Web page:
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Natural resources and conflict: A guide for mediation practitioners

This guide collects and summarizes good practices on the successful mediation of resource conflicts. It draws on the field experiences of mediators and mediation experts, specifically those with natural resource expertise. It also features lessons learned from UNEP’s work on environmental diplomacy in different conflict-affected countries, with a particular focus on how to use impartial technical knowledge to equalize stakeholder information in a mediation process.

Land is closely tied to conflict in many ways, both directly and indirectly. Such conflicts are fairly common given land’s centrality in many aspects of human existence, particularly in agricultural and traditional societies. When a conflict is directly about land (i.e., a land conflict per se), tension generally revolves around ownership, tenure, or access. Because land can be so economically and symbolically valuable, land disputes can involve particularly intense emotions and politicization.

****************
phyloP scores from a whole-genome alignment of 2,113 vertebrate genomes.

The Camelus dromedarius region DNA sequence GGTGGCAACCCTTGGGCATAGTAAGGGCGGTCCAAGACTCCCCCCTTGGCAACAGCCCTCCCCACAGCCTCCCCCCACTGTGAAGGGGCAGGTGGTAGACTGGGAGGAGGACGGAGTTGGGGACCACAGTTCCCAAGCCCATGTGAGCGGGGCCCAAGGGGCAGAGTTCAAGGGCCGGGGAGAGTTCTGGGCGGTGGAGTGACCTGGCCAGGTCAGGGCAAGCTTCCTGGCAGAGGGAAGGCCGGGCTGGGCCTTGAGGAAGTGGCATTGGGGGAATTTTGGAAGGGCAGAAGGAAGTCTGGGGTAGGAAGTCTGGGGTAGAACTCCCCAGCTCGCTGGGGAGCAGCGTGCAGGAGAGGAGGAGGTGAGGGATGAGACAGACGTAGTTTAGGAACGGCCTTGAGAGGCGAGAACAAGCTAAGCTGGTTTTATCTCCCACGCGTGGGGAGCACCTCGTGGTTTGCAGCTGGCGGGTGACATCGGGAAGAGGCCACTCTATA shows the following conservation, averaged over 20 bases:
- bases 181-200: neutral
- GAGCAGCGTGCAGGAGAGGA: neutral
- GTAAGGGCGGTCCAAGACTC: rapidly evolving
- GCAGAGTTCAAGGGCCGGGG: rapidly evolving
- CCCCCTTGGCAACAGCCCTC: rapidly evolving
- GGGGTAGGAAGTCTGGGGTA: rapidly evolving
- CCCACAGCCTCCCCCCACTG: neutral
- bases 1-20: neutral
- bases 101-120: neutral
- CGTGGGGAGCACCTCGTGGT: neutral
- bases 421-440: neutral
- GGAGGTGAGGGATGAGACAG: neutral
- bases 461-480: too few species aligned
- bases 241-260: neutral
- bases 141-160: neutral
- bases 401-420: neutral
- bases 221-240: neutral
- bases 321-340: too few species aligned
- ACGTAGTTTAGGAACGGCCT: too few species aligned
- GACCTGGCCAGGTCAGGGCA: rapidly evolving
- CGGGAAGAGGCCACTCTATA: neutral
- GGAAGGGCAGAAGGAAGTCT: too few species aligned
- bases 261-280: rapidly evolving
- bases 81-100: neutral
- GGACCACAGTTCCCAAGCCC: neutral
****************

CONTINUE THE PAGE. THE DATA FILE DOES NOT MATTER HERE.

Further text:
A variety of natural and human-induced pressures can contribute to land degradation causing significant shifts in livelihoods, land use and migration patterns. These can range from desertification processes, changed weather patterns and climatic conditions, to the impacts of maladaptive livelihoods and unsustainable resource management. These can contribute to increasing scarcity of fertile land, and increased competition over access between livelihood groups. Understanding these critical processes of change is important both to mitigating the drivers of the conflict and to inform the viability of proposed conflict resolution solutions.